Another thing I see when I go into practices is hygienists that are uncomfortable asking questions about aesthetics. You know, “How do you feel about your teeth, your mouth, your smile?” Or using smile forms the patient can fill out. When that does happen, it opens up many conversations about options for new aesthetic treatments. So I think it’s so important to stay in touch with your patients.

We build such long-lasting relationships. We’ve seen the patient, their kids, their kids’ kids, and we feel like they’re a member of the family. Hopefully we’re documenting all the little special things they tell us so that we can make sure to bring those up when they come back. “You know, what, tell me more about that. You mentioned that once…” And if you don’t ask those questions and start those conversations, time goes by. We only get to be in their space a couple of times a year.

I also think that it elevates our position in the practice. I see hygienists who have been practicing longer, and they tend to get complacent in those conversations. They’re thinking, “I’ve seen this patient for 10 years. I don’t have to ask this question again.” But we know things change for our patients. So we know it elevates our professionalism with that patient, but it also keeps us interested in our job. It keeps that passion going and keeps us from becoming complacent.

Role Play With the Team

Carrie Webber: For sure. You can engage in so many different brainstorm sessions with patients, and that allows you to talk about the connection of our oral health to everything else or whatever. It’s an opportunity to educate our patients to that next level for their long-term care. So I love that. And it’s just, so how do you help hygienists become more comfortable with those conversations? How do you recommend hygienists and other team members gain confidence in engaging in those kinds of conversations?

Becky Speer: First and foremost, role play. And we always laugh about this in consults, but rarely do I leave that we don’t role play something. And so even if Jameson is not coming into your practice, when something new has happened in science, talk about the changes and talk about how you’d want to have that conversation with your patient. Then start practicing on each other. It makes you more comfortable. You’re teaching your team about it as you’re doing that, and they’re asking questions that your patients are going to ask. Again, we just have a small amount of time with the patient and we spend about 70% of that appointment educating as we’re working. We have to utilize every minute we have with them to make sure that we’re giving them the information they want and need. So role playing and teaching that in real time with the team is really going to make everyone more comfortable with having that conversation.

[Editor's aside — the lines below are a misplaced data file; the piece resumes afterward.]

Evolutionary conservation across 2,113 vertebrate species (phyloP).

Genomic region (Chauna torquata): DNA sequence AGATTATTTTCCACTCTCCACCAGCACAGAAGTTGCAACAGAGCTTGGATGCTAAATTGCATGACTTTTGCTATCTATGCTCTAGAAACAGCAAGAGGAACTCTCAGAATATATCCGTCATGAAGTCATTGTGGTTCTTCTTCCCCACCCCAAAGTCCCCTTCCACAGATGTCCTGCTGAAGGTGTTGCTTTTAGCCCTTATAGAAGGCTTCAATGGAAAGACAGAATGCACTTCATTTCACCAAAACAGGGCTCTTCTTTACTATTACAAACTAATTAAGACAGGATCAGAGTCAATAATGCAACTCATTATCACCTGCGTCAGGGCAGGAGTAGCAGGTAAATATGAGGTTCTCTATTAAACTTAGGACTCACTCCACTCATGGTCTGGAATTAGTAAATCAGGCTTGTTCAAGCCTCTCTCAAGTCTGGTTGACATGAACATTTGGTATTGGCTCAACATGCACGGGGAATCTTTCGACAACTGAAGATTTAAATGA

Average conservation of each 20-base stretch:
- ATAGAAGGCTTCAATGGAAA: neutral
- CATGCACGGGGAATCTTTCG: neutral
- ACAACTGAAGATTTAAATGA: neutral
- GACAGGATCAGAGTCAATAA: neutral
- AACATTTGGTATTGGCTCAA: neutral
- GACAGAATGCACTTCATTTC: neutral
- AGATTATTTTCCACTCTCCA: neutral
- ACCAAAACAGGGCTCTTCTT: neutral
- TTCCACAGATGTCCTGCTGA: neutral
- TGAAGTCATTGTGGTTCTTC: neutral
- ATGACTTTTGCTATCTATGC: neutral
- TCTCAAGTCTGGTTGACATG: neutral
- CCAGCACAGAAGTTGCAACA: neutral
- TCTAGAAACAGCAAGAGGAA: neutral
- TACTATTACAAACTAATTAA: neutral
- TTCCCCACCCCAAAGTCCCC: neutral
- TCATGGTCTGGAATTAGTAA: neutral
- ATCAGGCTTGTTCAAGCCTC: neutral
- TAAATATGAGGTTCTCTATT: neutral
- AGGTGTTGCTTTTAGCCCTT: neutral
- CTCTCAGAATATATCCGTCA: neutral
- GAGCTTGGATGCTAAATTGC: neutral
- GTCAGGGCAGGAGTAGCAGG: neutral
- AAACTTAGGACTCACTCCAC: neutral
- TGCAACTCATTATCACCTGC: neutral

Summing up the case acceptance conversation.

Carrie Webber: Absolutely. So we’re talking about team meetings or departmental meetings where you have time to work on these skills. Also having doctors and hygienists meeting together to get on the same page about philosophy and how you diagnose and how you treat so that everyone in the practice is speaking the same language. Making sure we have the same goals with the patients, and we feel comfortable and confident in engaging in those kinds of conversations.

Are you taking the time and planning? Are you proactively having these kinds of meetings and having this kind of training and then practicing these types of skills so that you get really clear on how you can get from where you are now to where you want to be. Are you leading more patients to a point of case acceptance, saying yes to the treatment they want or need, staying active in your practice, and staying loyal for the long run? That’s the role that a high-performing hygienist can play in being the frontline advocate for the patient’s long-term care.

So I just love all of the recommendations you made, Becky. Not only how you help practices today, but how you implemented it yourself as you were practicing, prior to your work with Jameson. So, thank you for being with me and for contributing so many great gems of wisdom for our listeners today.